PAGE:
As transportation revenues remain constrained, performance-based programming can help identify the most cost-effective way to meet local and regional priorities. There is room for all transportation implementers to improve data and methods for incorporating performance into processes for allocating funds and selecting projects. For example, IDOT has made recent progress in using a performance-based evaluation system to rank capacity projects for the state highway program. Rather than programming many conversions of two-lane to four-lane facilities that remain incomplete, the state is trying to “right-size” projects to address specific needs more cost-effectively, such as by making less expensive intersection improvements rather than expanding capacity on an entire segment. In another example, the Council of Mayors and City of Chicago have recently revised the way local Surface Transportation Program funds are allocated to emphasize transportation need.

Action 1

Apply recently-developed performance-based programming criteria, evaluate outcomes, and continue to refine the criteria.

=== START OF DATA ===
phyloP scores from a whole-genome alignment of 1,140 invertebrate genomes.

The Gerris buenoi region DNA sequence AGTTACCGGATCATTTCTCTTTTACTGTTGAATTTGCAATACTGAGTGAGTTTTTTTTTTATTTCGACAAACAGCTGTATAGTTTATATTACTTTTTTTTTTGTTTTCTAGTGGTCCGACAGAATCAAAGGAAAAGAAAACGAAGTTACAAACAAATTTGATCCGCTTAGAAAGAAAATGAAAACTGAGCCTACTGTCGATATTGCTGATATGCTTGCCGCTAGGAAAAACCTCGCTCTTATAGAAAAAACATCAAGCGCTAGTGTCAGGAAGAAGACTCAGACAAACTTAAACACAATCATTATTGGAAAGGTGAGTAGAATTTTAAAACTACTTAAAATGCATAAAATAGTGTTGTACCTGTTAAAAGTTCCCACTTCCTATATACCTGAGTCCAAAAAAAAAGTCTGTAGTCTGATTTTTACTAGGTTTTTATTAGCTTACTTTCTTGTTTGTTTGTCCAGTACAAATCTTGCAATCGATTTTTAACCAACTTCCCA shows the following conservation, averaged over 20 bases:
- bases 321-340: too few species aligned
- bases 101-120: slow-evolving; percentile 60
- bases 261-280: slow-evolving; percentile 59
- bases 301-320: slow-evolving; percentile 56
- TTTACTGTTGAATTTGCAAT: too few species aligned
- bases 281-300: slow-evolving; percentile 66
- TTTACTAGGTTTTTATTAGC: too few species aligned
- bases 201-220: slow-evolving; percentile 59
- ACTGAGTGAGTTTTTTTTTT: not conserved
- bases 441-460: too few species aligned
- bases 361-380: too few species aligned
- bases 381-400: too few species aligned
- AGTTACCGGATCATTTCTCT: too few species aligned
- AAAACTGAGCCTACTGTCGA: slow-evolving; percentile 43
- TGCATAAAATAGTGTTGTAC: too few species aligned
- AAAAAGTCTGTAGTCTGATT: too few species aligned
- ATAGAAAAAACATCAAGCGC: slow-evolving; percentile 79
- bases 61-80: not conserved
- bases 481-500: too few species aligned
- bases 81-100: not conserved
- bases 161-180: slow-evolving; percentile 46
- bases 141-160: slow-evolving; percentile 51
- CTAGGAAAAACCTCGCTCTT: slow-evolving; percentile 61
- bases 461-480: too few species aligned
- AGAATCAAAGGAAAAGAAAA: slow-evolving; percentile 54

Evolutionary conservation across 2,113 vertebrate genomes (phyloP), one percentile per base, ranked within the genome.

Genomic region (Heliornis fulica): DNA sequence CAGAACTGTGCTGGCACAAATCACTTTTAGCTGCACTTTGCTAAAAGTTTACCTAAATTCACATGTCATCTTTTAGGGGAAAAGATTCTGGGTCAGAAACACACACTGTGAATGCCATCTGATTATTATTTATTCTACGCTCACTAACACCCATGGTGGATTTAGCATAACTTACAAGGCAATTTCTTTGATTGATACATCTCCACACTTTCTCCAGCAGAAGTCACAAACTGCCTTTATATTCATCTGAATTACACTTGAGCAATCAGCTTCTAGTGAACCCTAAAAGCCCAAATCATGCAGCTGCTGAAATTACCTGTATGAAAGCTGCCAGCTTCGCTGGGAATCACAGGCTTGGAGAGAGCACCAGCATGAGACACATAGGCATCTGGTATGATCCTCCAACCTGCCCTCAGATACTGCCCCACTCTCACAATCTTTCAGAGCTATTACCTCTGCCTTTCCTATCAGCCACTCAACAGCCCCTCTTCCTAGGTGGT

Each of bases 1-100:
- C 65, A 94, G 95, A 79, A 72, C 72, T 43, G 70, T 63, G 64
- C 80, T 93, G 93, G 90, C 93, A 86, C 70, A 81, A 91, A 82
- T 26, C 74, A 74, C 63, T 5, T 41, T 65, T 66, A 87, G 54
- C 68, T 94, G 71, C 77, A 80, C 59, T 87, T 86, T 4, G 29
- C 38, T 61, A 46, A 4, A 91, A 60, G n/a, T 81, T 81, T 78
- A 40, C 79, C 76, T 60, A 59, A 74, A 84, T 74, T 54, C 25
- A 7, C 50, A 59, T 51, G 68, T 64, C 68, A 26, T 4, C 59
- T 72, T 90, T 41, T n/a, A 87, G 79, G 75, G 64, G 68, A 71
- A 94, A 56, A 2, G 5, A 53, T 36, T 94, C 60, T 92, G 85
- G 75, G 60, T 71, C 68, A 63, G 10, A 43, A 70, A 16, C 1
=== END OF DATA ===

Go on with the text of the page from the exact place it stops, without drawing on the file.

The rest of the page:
Action 2

Incorporate the ON TO 2050 indicators and federal performance measures into project selection and funding allocation decisions.


IDOT, transit agencies, and local governments

Action 3

Continue to evaluate the outcomes of regional transportation prioritization efforts, screening for equity and other desired outcomes and making iterative improvements to criteria for achieving those outcomes.


CMAP and partners

Action 4

Commit to a performance-based competitive approach for a portion of existing transit capital funding.


RTA and service boards

Action 5

Work together to define how the Transportation Improvement Program demonstrates the effect of transportation investments toward meeting the performance targets.


CMAP and partner agencies